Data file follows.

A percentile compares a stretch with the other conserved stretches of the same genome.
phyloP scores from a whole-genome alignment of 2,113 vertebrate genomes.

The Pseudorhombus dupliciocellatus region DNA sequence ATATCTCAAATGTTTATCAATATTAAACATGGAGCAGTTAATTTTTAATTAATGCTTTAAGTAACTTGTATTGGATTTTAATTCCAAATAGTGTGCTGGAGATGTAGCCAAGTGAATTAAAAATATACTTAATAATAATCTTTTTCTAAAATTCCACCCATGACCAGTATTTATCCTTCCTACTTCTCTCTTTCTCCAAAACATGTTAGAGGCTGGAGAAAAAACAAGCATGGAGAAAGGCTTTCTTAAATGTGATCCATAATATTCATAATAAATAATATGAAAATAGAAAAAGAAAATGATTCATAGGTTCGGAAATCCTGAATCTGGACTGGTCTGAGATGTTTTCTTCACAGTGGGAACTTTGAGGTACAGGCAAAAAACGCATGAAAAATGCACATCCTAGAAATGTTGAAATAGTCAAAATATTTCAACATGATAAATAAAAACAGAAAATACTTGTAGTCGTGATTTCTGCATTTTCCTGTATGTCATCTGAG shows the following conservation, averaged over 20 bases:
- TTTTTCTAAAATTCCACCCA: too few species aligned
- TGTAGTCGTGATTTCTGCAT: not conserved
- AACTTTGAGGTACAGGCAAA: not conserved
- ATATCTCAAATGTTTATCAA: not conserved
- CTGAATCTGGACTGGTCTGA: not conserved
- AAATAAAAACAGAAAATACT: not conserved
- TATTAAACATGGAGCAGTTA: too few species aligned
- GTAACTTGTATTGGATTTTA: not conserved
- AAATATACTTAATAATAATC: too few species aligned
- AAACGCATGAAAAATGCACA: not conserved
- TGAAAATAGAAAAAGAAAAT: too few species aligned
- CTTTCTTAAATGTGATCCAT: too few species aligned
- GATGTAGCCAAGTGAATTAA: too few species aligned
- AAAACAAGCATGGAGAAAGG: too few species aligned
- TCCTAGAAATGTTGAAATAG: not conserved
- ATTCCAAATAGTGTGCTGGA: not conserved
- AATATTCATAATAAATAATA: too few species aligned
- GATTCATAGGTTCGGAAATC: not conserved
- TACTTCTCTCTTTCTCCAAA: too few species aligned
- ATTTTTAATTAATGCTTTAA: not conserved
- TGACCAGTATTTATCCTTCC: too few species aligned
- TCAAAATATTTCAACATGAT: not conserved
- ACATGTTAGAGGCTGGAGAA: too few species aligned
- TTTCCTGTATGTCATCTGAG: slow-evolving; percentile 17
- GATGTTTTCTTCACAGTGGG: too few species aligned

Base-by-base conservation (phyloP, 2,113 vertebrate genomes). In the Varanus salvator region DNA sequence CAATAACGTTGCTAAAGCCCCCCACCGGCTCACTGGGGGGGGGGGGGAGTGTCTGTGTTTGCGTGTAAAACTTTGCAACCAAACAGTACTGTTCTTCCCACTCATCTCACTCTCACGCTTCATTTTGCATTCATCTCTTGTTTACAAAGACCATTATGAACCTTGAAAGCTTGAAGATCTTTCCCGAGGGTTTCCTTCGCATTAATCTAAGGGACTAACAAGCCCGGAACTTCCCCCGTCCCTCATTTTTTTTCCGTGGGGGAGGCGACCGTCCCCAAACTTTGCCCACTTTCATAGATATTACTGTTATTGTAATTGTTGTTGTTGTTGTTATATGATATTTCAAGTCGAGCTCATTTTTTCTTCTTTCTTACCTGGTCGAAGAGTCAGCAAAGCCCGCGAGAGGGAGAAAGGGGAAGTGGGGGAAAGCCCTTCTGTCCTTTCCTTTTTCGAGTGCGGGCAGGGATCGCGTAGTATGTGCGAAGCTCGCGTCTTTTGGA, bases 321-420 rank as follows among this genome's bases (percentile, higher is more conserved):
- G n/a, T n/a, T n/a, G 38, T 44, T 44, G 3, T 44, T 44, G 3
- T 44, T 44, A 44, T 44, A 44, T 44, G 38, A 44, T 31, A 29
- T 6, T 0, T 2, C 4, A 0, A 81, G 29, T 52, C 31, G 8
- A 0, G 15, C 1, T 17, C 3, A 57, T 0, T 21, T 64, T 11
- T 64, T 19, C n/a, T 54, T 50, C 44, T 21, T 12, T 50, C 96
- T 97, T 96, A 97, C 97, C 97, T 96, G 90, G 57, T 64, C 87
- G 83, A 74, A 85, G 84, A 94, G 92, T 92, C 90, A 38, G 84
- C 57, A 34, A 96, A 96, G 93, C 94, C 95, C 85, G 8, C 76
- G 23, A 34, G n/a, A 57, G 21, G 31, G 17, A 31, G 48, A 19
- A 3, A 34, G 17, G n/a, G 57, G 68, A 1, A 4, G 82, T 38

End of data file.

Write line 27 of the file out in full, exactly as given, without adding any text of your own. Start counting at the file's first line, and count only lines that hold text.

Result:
- TTTCCTGTATGTCATCTGAG: slow-evolving; percentile 17